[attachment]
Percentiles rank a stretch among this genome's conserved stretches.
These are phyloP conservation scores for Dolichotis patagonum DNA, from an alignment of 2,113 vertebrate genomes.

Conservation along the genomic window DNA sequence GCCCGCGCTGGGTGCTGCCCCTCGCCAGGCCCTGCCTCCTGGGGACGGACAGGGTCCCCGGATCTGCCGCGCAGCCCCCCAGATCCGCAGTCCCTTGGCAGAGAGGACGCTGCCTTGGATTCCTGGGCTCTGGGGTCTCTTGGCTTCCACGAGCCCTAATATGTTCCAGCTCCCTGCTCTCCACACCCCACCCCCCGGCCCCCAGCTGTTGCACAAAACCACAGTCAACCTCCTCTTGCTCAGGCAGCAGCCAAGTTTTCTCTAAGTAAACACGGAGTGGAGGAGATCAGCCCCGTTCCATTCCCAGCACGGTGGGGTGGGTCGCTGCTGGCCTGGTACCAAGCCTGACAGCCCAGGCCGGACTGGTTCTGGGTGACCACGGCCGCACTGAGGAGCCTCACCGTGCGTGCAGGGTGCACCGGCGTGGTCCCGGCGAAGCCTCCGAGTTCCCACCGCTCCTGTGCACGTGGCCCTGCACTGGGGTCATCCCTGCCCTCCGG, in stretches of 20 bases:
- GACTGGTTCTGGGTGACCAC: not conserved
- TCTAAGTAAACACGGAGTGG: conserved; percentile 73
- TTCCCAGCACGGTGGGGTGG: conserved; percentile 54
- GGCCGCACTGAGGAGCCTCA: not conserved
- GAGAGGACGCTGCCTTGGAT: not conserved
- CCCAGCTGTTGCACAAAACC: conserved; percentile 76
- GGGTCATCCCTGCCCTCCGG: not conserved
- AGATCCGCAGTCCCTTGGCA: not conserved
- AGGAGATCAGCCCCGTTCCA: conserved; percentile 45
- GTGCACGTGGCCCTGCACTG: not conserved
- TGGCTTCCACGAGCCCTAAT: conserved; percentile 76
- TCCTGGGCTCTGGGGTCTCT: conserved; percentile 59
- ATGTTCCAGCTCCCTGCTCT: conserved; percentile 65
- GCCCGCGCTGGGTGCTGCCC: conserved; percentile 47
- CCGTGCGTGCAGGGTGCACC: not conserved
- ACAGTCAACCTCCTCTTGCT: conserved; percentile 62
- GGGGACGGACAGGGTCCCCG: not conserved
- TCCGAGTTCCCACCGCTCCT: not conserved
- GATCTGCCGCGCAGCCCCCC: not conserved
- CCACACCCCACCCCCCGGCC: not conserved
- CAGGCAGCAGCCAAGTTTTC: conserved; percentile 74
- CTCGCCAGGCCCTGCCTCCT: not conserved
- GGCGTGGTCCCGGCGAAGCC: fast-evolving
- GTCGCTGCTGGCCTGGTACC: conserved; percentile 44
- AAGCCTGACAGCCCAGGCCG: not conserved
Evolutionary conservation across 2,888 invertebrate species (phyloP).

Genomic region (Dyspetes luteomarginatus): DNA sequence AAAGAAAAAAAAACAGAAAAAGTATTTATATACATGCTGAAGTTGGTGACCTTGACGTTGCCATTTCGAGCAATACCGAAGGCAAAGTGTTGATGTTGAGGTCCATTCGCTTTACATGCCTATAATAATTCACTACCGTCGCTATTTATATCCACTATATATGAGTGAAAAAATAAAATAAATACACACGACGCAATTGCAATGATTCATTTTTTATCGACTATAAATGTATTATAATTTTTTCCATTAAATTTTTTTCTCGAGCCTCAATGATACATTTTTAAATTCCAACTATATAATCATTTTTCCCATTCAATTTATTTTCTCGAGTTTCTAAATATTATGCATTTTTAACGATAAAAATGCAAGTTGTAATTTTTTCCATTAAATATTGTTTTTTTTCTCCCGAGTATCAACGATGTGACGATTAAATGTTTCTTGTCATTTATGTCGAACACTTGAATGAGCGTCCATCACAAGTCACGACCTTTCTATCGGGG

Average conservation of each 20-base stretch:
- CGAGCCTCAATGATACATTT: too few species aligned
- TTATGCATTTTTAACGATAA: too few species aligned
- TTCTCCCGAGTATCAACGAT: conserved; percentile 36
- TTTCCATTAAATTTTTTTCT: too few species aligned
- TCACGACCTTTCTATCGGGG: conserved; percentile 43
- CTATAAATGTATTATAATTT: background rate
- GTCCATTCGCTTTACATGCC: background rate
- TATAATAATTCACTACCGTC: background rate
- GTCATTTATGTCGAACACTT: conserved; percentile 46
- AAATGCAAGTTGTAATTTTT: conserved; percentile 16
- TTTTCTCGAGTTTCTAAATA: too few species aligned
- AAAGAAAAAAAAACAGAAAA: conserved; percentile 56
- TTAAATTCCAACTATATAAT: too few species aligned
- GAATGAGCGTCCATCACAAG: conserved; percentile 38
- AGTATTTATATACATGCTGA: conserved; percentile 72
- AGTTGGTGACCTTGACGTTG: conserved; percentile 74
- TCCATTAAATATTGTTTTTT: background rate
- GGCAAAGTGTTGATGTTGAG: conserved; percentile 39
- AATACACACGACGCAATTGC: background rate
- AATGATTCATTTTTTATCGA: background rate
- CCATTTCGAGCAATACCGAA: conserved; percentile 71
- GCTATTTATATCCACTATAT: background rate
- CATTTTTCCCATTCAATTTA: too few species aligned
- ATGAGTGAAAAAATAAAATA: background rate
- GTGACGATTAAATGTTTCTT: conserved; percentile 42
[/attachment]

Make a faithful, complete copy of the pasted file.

Percentiles rank a stretch among this genome's conserved stretches.
These are phyloP conservation scores for Dolichotis patagonum DNA, from an alignment of 2,113 vertebrate genomes.

Conservation along the genomic window DNA sequence GCCCGCGCTGGGTGCTGCCCCTCGCCAGGCCCTGCCTCCTGGGGACGGACAGGGTCCCCGGATCTGCCGCGCAGCCCCCCAGATCCGCAGTCCCTTGGCAGAGAGGACGCTGCCTTGGATTCCTGGGCTCTGGGGTCTCTTGGCTTCCACGAGCCCTAATATGTTCCAGCTCCCTGCTCTCCACACCCCACCCCCCGGCCCCCAGCTGTTGCACAAAACCACAGTCAACCTCCTCTTGCTCAGGCAGCAGCCAAGTTTTCTCTAAGTAAACACGGAGTGGAGGAGATCAGCCCCGTTCCATTCCCAGCACGGTGGGGTGGGTCGCTGCTGGCCTGGTACCAAGCCTGACAGCCCAGGCCGGACTGGTTCTGGGTGACCACGGCCGCACTGAGGAGCCTCACCGTGCGTGCAGGGTGCACCGGCGTGGTCCCGGCGAAGCCTCCGAGTTCCCACCGCTCCTGTGCACGTGGCCCTGCACTGGGGTCATCCCTGCCCTCCGG, in stretches of 20 bases:
- GACTGGTTCTGGGTGACCAC: not conserved
- TCTAAGTAAACACGGAGTGG: conserved; percentile 73
- TTCCCAGCACGGTGGGGTGG: conserved; percentile 54
- GGCCGCACTGAGGAGCCTCA: not conserved
- GAGAGGACGCTGCCTTGGAT: not conserved
- CCCAGCTGTTGCACAAAACC: conserved; percentile 76
- GGGTCATCCCTGCCCTCCGG: not conserved
- AGATCCGCAGTCCCTTGGCA: not conserved
- AGGAGATCAGCCCCGTTCCA: conserved; percentile 45
- GTGCACGTGGCCCTGCACTG: not conserved
- TGGCTTCCACGAGCCCTAAT: conserved; percentile 76
- TCCTGGGCTCTGGGGTCTCT: conserved; percentile 59
- ATGTTCCAGCTCCCTGCTCT: conserved; percentile 65
- GCCCGCGCTGGGTGCTGCCC: conserved; percentile 47
- CCGTGCGTGCAGGGTGCACC: not conserved
- ACAGTCAACCTCCTCTTGCT: conserved; percentile 62
- GGGGACGGACAGGGTCCCCG: not conserved
- TCCGAGTTCCCACCGCTCCT: not conserved
- GATCTGCCGCGCAGCCCCCC: not conserved
- CCACACCCCACCCCCCGGCC: not conserved
- CAGGCAGCAGCCAAGTTTTC: conserved; percentile 74
- CTCGCCAGGCCCTGCCTCCT: not conserved
- GGCGTGGTCCCGGCGAAGCC: fast-evolving
- GTCGCTGCTGGCCTGGTACC: conserved; percentile 44
- AAGCCTGACAGCCCAGGCCG: not conserved
Evolutionary conservation across 2,888 invertebrate species (phyloP).

Genomic region (Dyspetes luteomarginatus): DNA sequence AAAGAAAAAAAAACAGAAAAAGTATTTATATACATGCTGAAGTTGGTGACCTTGACGTTGCCATTTCGAGCAATACCGAAGGCAAAGTGTTGATGTTGAGGTCCATTCGCTTTACATGCCTATAATAATTCACTACCGTCGCTATTTATATCCACTATATATGAGTGAAAAAATAAAATAAATACACACGACGCAATTGCAATGATTCATTTTTTATCGACTATAAATGTATTATAATTTTTTCCATTAAATTTTTTTCTCGAGCCTCAATGATACATTTTTAAATTCCAACTATATAATCATTTTTCCCATTCAATTTATTTTCTCGAGTTTCTAAATATTATGCATTTTTAACGATAAAAATGCAAGTTGTAATTTTTTCCATTAAATATTGTTTTTTTTCTCCCGAGTATCAACGATGTGACGATTAAATGTTTCTTGTCATTTATGTCGAACACTTGAATGAGCGTCCATCACAAGTCACGACCTTTCTATCGGGG

Average conservation of each 20-base stretch:
- CGAGCCTCAATGATACATTT: too few species aligned
- TTATGCATTTTTAACGATAA: too few species aligned
- TTCTCCCGAGTATCAACGAT: conserved; percentile 36
- TTTCCATTAAATTTTTTTCT: too few species aligned
- TCACGACCTTTCTATCGGGG: conserved; percentile 43
- CTATAAATGTATTATAATTT: background rate
- GTCCATTCGCTTTACATGCC: background rate
- TATAATAATTCACTACCGTC: background rate
- GTCATTTATGTCGAACACTT: conserved; percentile 46
- AAATGCAAGTTGTAATTTTT: conserved; percentile 16
- TTTTCTCGAGTTTCTAAATA: too few species aligned
- AAAGAAAAAAAAACAGAAAA: conserved; percentile 56
- TTAAATTCCAACTATATAAT: too few species aligned
- GAATGAGCGTCCATCACAAG: conserved; percentile 38
- AGTATTTATATACATGCTGA: conserved; percentile 72
- AGTTGGTGACCTTGACGTTG: conserved; percentile 74
- TCCATTAAATATTGTTTTTT: background rate
- GGCAAAGTGTTGATGTTGAG: conserved; percentile 39
- AATACACACGACGCAATTGC: background rate
- AATGATTCATTTTTTATCGA: background rate
- CCATTTCGAGCAATACCGAA: conserved; percentile 71
- GCTATTTATATCCACTATAT: background rate
- CATTTTTCCCATTCAATTTA: too few species aligned
- ATGAGTGAAAAAATAAAATA: background rate
- GTGACGATTAAATGTTTCTT: conserved; percentile 42